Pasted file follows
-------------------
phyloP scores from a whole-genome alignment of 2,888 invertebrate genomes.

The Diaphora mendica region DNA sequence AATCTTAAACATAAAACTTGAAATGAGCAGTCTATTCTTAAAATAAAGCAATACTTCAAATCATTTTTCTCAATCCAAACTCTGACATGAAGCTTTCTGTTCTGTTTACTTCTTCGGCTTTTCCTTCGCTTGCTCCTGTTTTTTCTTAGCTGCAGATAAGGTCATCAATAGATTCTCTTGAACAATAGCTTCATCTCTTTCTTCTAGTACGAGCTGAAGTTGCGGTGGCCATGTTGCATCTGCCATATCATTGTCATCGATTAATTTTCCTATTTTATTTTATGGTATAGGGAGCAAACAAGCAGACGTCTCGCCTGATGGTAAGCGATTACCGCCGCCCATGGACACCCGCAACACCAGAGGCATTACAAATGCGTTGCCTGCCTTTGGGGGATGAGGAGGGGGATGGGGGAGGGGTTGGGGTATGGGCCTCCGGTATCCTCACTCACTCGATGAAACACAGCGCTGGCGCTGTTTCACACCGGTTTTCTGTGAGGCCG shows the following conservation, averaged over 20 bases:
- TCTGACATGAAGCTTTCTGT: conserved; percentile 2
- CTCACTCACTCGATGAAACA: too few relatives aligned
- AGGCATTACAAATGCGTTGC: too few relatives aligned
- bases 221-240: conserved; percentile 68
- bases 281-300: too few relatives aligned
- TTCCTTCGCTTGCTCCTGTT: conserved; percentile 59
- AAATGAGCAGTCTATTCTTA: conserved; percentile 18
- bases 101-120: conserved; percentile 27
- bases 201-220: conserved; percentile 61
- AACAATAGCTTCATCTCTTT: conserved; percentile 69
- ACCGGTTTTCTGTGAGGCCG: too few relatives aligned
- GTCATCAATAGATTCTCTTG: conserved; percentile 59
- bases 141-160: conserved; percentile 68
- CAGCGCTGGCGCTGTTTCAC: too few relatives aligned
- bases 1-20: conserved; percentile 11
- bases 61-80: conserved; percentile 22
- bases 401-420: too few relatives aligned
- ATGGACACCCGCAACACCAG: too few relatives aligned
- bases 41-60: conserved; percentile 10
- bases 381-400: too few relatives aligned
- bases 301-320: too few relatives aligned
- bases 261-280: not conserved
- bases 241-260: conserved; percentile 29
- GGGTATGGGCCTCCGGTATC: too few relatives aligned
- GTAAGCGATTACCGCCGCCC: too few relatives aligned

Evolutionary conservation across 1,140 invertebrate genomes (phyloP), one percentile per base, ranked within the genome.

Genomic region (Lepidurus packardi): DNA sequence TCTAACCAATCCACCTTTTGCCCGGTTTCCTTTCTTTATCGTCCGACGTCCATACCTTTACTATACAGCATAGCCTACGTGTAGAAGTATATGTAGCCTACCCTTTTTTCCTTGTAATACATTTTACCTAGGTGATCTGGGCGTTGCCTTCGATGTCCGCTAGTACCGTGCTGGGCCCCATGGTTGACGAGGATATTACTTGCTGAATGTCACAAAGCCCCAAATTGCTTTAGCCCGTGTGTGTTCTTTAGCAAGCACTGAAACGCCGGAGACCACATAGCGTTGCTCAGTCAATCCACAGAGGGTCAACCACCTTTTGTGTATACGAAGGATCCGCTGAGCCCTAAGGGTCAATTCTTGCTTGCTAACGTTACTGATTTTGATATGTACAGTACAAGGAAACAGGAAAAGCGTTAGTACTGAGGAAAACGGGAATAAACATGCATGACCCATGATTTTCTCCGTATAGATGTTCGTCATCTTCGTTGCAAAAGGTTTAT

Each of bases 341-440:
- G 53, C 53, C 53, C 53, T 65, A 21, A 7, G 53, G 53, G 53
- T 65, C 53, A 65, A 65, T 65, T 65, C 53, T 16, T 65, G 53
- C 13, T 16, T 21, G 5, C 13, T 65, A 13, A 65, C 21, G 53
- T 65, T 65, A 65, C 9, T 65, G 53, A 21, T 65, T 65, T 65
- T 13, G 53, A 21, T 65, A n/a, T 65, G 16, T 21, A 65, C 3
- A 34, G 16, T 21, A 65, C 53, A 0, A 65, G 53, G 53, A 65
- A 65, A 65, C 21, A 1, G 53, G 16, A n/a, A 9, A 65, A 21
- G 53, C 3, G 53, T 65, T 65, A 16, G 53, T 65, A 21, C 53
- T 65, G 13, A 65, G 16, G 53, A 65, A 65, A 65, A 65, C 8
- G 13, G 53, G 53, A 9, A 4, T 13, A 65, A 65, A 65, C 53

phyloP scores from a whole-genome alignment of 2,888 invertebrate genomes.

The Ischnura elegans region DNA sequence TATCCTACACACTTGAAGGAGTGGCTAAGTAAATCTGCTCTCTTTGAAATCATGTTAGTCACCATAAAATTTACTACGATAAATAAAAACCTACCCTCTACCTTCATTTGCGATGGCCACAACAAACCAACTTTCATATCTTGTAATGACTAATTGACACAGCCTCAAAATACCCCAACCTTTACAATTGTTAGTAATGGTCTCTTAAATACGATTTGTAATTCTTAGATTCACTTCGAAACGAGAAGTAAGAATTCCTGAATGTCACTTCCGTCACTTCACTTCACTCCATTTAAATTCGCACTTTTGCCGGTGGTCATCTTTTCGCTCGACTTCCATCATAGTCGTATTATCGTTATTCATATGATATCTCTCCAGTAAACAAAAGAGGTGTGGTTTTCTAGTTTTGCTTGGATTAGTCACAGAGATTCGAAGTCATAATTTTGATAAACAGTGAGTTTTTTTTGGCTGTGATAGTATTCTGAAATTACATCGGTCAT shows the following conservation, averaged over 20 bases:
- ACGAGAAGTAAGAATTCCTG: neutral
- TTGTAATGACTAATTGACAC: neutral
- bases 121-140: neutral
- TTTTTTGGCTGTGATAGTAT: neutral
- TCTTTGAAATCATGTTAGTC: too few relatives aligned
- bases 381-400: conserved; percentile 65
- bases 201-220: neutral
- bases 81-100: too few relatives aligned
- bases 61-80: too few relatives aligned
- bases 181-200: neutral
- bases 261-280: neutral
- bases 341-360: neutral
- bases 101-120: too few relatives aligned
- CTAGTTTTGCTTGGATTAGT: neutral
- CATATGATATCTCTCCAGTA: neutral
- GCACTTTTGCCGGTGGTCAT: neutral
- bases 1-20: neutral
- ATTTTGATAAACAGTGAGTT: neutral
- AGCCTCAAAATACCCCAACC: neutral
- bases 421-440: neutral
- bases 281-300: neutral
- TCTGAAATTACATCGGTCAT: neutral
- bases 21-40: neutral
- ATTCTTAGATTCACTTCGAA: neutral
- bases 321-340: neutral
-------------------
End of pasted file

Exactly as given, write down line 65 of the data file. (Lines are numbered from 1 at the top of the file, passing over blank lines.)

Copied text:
- bases 21-40: neutral